A Fresh Look

at the Aryan Controversy

d f FACT

We find in textbooks used in Indian schools varying versions of the Aryan invasion
theory. In Tamil Nadu especially, the following statement is bound to leave a
psychological scar on young minds:
It is believed that the earliest inhabitants of India were the Dravidians,
Dravidians who
were ... the people who lived in Mohenjodaro and Harappa.... The Aryans
migrated from Central Asia and drove away the Dravidians after fierce battles….
The culture of the Aryans was entirely different from that of the Dravidians.”
(From a textbook used in Class 4 a few years ago. The most recent textbooks
perpetuate this scenario.)
Accompanied by purely imaginary depictions for greater effect (below), such
statements are misleading and based on no evidence.

To explain the kinship between Sanskrit and European languages, 19thcentury European Indologists — in particular Max Müller, a German
Sanskritist who lived in Oxford and published the full text of the Rig Veda
for the first time — propounded that:
¾ An “Aryan race” speaking a “proto-Indo-European language” (PIE) somewhere in
Central Asia, split into several groups: one migrated towards Europe, the other
towards Iran and finally
y India,, which they
y entered around 1500 BCE.*
¾ They subjugated “indigenous tribals” (this was revised later to include
“Dravidians”), composed the Rig Veda soon after their conquest of northwest India,
and gradually spread Sanskrit, Vedic culture and the caste system throughout India.
¾ India was thus composed of distinct “races,” languages, literatures, and cultures,
which turned the Aryan dogma into a political instrument of division between North
and South, upper (= Aryan) and lower (= non-Aryan) castes. The British colonial
powers also
l argued
d that
th t they
th had
h d come to
t bring
b i about
b t a “reunion”

i ” off the
th greatt Aryan
family; they were, after all, no more than a new wave of “Aryan” invaders of India!
¾ The concept of an aggressive, conquering “Aryan race” was devoid of evidence, but
it suited the dominance of the white man in the colonial age.
age Other “races”
races , including
the Jews and the Blacks, were regarded as inferior and unsuited to lead humanity. It
was the same racial theory that Hitler later took over and used to assert that the
Aryans were the “master race” (Herrenvolk) and had the right to rule the world and
exterminate inferior races.
* BCE = “Before Common Era” (= Before Christ). CE = “Common Era” (= AD).

Four approaches
The Aryan Invasion Theory (AIT) remains an object of heated
controversy in India, but is rarely debated on the basis of hard
evidence and rational inquiry. Let us examine it from several

Literary & geographical


A h
l i l & cultural


Anthropological & genetic



(Note: Other disciplines, such as archaeoastronomy or
gy , also have evidence to contribute;; they
y are
not discussed here.)

1a. Literary Evidence
¾ Th
The Rig
Ri Veda
V d is
i supposed
d to
t have
d by
b invading
di Aryans.
B t it contains
t i no
reference whatsoever to a distant homeland or to an invasion / migration into India. Most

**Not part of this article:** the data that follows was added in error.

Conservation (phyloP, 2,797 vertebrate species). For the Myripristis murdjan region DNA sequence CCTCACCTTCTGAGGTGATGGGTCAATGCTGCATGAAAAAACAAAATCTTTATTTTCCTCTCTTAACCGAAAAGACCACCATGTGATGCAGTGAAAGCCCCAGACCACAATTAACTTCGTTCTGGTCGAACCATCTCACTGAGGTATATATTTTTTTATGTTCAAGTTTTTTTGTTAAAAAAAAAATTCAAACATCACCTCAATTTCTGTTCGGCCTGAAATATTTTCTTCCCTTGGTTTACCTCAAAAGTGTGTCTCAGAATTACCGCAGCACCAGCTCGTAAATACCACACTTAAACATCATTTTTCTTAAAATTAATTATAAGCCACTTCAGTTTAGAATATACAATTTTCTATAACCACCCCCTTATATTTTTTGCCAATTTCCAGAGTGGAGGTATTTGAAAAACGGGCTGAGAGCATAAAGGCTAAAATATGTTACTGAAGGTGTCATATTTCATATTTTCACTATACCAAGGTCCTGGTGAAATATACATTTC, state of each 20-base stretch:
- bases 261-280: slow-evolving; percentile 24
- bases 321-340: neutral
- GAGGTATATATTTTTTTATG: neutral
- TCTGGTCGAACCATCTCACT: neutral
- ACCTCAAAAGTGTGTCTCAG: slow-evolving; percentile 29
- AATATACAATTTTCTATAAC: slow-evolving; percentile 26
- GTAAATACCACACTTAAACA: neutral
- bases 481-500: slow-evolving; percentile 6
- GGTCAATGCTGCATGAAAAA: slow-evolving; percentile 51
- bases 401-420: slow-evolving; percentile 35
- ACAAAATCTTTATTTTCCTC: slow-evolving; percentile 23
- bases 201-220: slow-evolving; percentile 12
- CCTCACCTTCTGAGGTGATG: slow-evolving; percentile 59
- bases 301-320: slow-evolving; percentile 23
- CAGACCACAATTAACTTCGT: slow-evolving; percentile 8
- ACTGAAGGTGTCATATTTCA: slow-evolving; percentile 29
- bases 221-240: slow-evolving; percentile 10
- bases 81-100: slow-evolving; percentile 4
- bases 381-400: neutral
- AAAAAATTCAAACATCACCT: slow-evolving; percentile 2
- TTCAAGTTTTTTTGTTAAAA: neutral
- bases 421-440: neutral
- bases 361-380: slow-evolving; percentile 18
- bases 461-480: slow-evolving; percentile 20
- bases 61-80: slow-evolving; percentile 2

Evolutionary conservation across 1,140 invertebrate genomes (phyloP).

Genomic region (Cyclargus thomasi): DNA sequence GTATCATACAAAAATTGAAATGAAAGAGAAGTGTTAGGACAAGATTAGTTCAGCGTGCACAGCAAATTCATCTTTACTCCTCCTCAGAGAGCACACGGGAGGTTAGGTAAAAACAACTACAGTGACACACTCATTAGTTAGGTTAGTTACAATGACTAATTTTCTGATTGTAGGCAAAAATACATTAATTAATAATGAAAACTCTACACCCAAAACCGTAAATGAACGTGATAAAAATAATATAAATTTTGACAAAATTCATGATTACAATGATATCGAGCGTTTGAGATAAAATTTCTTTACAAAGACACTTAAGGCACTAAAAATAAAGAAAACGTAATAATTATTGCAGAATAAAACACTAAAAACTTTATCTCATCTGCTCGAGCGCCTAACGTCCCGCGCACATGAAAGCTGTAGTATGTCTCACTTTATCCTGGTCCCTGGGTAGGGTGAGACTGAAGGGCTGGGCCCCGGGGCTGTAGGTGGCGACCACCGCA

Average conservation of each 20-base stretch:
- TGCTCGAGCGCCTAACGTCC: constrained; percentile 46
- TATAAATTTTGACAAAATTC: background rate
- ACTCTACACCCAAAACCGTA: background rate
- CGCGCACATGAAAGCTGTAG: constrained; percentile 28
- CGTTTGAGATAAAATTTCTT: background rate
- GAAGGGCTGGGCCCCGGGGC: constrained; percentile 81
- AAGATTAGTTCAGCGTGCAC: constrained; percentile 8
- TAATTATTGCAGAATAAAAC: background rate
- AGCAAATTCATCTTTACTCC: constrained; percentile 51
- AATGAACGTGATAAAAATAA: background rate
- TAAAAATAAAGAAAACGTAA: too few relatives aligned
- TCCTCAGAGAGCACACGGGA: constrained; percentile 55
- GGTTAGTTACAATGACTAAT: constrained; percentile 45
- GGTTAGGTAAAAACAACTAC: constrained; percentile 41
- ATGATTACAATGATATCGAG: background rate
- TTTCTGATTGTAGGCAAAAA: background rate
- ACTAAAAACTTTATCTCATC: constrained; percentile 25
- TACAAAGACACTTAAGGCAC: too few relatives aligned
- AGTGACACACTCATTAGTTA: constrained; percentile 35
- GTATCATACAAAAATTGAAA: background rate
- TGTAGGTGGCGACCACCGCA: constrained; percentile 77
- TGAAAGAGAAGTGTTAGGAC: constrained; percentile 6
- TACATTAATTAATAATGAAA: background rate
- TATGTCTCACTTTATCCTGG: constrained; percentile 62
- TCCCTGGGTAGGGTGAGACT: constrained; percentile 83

importantly, the “battles” with the Dasyus, described as dark beings, are clearly of a
character,, similar to the PurƗnas’ battles between devas and asuras.
ƒ Swami Vivekananda: “There is not one word in our scriptures, not one, to prove that the
Aryan ever came from anywhere outside India. ... The whole of India is Aryan, nothing else.”
ƒ Sri Aurobindo: “There is no actual mention of such an invasion [in the Rig Veda]. ... There is
no reliable indication of any racial difference [between Aryans and Dasyus].”
ƒ George Erdosy, Canadian historian: “Even apparently clear indications [in the Rig Veda] of
historical struggles between dark aborigines and Arya conquerors turn out to be
misleading ”
ƒ B.R. Ambedkar: “The theory of invasion is an invention. ... There is no evidence in the Vedas
of any invasion of India by the Aryan race and its having conquered the Dasas and Dasyus
supposed to be the natives of India. ... [The Aryan race theory is] so absurd that it ought to
have been dead long ago.”

¾ Ancient Tamil Sangam literature, from the 2nd century BCE remembers no migration from
the North and no conflict with “Aryans” or anyone else. Moreover Sangam literature, even
in its earliest anthologies,
anthologies often praises Vedic gods,
gods Indra,
Indra Vishnu,
Vishnu Agni etc.
etc It also shows
high regard for the Vedas, the chanting of Vedic hymns, Brahmins, the Himalayas, etc.
¾ India’s oldest literatures, whether from the North or the South, are therefore silent on an
y invasion” and also on a North-South divide. It is irrational to expect
that both the
Rig Veda and the Sangam literature should have forgotten everything about an event (the
Aryan invasion) that is said to have changed India’s cultural landscape radically.

1b. Geography:
Rivers & Oceans in the Rig-Veda
¾ The Rig-Veda has numerous references to the ocean (samudra), India’s
eastern and western seas”
seas , ships,
ships sailing
sailing, storms,
storms waves
waves, etc
etc. — all of which
invaders from Central Asia would have been ignorant of.
¾ The Rig-Veda often mentions the Saptasindhava (“seven sindhus” or rivers):
the Indus
Indus, Sindhu,
Sindhu its five tributaries
tributaries, and the SarasvatƯ
SarasvatƯ. That is the geography
of the Northwest of the Indian subcontinent.
¾ The SarasvatƯ* is described as a “mighty river” flowing “unbroken” “from the
mountain to the sea
sea.” An important “hymn
hymn in praise of rivers
rivers” (10.75)
(10 75) locates it
between the Yamuna and the Sutlej. In the nineteenth century, British